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. Last Updated: 07/27/2016

Finding Those Needing a Caring Moscow Heart

Caring Heart's motto is a simple one. Executive director Tatyana Mamontova puts it this way: "We help all those who ask for our help."

Living up to such a lofty mission statement, however, is far from easy, especially in a nation as vast and -- in many regions -- as poor as Russia.

In practice, the charity's efforts are mainly directed toward assisting individuals who call asking for help as well as toward organizing massive clothing donations to larger groups.

"If someone calls us with a specific need, we do everything we can to fulfill it," Mamontova said.

The Russian-based charity was founded by a small group of business leaders and professionals who were dismayed at the relatively small number of charities working in the country.

Though some of the largest foreign philanthropies are active in Russia, many others have appeared wary of getting involved here.

As Caring Heart points out, the volume of humanitarian aid to many smaller countries in the Commonwealth of Independent States is some four times greater than that to Russia.

"Four, five years ago, there was a big problem because foreign aid was not always getting to the people who needed it," Mamontova said. "It would be shipped, then disappear. Naturally, a lot of people didn't want to help."

Caring Heart has worked hard to create a transparent local charity, and the organization prides itself on documenting that every piece of clothing or parcel of food or medicine gets to its intended recipient.

It has also targeted local businesses interested in projecting a positive public image and convinced them to participate in charity drives.

Caring Heart co-founder and president Alexander Krasnokutsky's affiliation with No. 2 oil firm Yukos, where he is adviser for strategic projects, has also helped the organization cement cooperative campaigns with companies.

A recent drive to distribute second-hand clothes to more than 3,000 people in the Krasnodar region was funded by a $30,000 grant from Yukos.

"Companies in Russia today want to prove that they care, so that has helped us," Mamontova said.

That spirit has also started to catch on among ordinary Russians, she said.

"People are finally realizing that they have to help their fellow citizens," said Mamontova, who previously worked at a pharmaceutical firm and a brokerage before leaving to co-found Caring Heart. "If we don't help them, we are courting catastrophe."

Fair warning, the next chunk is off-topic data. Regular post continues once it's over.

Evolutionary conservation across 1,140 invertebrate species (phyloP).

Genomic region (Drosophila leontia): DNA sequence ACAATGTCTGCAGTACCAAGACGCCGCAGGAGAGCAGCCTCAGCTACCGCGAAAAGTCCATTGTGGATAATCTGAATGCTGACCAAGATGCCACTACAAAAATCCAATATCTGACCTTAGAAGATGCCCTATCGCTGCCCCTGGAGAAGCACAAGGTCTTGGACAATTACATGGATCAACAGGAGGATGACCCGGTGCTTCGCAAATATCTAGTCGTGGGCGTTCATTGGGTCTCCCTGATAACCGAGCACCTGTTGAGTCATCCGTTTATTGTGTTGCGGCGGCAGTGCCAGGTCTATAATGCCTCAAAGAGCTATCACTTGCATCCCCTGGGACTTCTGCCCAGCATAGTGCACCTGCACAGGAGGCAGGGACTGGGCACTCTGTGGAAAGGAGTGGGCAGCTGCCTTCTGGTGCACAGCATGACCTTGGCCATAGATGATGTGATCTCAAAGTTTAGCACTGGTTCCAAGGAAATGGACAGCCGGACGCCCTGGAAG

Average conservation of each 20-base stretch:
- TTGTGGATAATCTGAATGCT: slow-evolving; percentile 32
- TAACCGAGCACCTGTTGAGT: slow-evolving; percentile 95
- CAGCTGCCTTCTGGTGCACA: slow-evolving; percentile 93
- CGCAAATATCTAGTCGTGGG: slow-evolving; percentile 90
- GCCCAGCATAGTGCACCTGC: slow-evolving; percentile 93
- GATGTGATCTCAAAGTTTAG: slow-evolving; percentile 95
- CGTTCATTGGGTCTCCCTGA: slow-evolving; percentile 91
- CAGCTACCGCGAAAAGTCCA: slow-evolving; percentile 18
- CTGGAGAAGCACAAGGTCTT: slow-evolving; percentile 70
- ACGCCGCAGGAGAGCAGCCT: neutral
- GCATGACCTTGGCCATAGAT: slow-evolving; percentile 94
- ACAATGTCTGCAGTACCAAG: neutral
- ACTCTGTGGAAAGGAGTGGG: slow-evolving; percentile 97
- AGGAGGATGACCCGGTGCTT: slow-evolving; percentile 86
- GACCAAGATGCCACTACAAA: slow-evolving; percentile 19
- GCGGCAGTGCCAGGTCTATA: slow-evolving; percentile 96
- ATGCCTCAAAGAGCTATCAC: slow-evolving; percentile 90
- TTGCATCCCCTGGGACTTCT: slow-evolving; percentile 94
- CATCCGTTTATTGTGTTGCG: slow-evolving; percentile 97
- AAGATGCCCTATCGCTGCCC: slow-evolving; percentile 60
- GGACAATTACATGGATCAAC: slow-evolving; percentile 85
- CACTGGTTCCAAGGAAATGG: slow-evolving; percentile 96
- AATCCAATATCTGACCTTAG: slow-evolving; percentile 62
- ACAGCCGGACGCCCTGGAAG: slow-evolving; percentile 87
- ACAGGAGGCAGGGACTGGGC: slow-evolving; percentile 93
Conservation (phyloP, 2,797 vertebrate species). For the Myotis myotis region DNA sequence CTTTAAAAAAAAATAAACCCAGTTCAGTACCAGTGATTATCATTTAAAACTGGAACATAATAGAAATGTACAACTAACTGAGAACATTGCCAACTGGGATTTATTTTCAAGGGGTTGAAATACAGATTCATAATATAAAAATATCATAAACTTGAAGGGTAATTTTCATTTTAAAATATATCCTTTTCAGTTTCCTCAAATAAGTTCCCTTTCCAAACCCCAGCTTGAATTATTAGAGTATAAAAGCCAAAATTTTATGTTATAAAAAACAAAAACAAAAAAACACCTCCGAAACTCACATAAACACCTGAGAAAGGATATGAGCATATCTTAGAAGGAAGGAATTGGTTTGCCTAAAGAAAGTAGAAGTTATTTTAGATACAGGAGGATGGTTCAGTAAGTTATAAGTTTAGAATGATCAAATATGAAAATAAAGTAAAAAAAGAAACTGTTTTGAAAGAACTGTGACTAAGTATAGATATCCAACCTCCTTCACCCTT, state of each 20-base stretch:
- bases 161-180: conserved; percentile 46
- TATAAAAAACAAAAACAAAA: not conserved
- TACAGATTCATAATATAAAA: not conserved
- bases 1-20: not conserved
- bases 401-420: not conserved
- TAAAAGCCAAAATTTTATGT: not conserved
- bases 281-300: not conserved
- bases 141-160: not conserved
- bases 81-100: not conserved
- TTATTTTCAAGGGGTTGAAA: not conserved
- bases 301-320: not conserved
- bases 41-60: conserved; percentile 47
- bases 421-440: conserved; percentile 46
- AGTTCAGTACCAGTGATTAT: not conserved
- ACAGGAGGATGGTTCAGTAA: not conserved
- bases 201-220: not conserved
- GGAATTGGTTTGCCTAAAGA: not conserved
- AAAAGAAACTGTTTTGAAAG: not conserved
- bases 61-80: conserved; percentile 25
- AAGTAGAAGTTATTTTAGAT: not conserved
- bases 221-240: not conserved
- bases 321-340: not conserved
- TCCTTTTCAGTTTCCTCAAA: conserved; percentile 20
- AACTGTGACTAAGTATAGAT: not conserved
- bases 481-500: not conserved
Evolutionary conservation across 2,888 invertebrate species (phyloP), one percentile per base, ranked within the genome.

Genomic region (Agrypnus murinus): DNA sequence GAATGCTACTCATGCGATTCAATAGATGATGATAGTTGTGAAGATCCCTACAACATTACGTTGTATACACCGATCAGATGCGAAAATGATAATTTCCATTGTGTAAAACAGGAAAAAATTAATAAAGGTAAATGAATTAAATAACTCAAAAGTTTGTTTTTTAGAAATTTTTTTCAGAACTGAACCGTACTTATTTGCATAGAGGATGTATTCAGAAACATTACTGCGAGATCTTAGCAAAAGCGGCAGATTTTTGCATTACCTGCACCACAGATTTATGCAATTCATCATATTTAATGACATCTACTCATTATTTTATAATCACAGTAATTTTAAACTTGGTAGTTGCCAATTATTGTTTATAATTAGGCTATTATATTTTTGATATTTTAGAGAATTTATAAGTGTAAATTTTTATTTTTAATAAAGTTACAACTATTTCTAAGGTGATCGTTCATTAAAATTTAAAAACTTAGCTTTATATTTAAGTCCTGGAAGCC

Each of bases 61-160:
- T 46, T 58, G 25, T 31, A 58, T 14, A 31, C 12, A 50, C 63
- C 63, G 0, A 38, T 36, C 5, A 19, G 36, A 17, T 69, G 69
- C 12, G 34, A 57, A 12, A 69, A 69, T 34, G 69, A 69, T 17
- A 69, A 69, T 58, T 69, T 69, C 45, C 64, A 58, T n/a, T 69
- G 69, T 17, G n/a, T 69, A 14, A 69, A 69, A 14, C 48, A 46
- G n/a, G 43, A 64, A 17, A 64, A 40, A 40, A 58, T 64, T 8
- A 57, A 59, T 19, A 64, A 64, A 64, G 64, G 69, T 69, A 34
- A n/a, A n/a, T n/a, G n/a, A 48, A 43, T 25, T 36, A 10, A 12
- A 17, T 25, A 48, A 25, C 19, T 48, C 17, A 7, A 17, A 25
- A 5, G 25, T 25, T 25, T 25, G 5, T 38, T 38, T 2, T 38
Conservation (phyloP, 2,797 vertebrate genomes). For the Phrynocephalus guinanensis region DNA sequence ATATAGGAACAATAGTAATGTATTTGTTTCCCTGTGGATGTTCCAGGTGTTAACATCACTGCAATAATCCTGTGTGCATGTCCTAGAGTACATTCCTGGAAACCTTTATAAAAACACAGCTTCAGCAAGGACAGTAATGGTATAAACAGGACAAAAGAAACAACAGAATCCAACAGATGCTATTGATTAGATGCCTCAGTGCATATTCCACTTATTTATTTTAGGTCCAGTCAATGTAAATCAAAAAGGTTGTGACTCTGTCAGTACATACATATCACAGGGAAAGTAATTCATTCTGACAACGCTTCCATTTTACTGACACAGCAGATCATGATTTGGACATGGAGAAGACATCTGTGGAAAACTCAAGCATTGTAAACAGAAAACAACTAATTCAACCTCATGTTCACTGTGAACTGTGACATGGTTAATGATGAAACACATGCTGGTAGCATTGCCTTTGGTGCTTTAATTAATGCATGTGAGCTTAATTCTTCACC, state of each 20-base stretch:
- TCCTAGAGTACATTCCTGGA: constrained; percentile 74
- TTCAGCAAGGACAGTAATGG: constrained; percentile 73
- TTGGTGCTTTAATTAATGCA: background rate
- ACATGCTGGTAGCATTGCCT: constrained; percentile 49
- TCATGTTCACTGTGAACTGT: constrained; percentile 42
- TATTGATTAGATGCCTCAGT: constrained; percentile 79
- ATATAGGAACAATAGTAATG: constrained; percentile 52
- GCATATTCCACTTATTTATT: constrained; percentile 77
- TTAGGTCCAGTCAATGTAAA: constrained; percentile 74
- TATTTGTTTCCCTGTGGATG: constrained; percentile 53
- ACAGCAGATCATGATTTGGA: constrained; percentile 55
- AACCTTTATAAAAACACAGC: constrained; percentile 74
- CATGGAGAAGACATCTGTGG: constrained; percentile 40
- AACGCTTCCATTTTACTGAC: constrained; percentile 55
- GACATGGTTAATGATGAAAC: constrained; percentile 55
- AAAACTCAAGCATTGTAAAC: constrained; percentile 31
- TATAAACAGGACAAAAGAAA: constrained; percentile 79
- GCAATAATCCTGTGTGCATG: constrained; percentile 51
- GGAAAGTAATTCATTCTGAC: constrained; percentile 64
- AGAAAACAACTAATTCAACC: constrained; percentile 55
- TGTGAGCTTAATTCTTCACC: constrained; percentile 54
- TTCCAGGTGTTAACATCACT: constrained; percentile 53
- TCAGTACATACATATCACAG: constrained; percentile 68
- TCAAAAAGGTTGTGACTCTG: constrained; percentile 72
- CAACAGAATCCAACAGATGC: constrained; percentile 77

The focus of operations has become delivering second-hand clothes and household goods to anyone in need, from private individuals to orphanages and pensioners.

Twice weekly, volunteers visit residential areas to collect used clothes that are subsequently disinfected and distributed throughout the country.

The organization has also arranged legal services for the poor and delivered food and medical supplies in tandem with businesses and corporate donors.

The head office is in Moscow, but attempts are being made to expand to the regions, where need is greater.

"Early on, we called up a Moscow orphanage, told them we had some second-hand clothes and shoes for them," Mamontova said. "When our volunteers arrived, the director took one look at the clothes and sniffed, 'Oh no, we don't need these. We only need new clothes.'"

Mamontova was puzzled, but when she visited, things became clearer: Each child had a television set and VCR in his room.

"That's when I realized that Moscow is probably not the only area of Russia we should focus on," she said.

Still, the charity is aware of certain problems that are particularly acute in the big cities, especially concerning homeless children.

And while Mamontova is glad to hear top officials, starting with President Vladimir Putin, are calling attention to the problem, she only smiles at suggestions in the media that officials have made a dent in the problem by sweeping street children out of train stations and into city shelters.

"These kids don't care about what the president says, and most have no intention of staying in a shelter," she said.

One thing the government should consider, she says, is a more developed system of tax breaks for companies that donate to charity. Certain deductions that did exist were scrapped after Russia adopted a flat income tax rate last year.

"Everyone was pleased that the government lowered taxes, but it actually went backward as far as tax deductions are concerned."

For more information, call Caring Heart at 127-6954, send an e-mail to or visit the web site at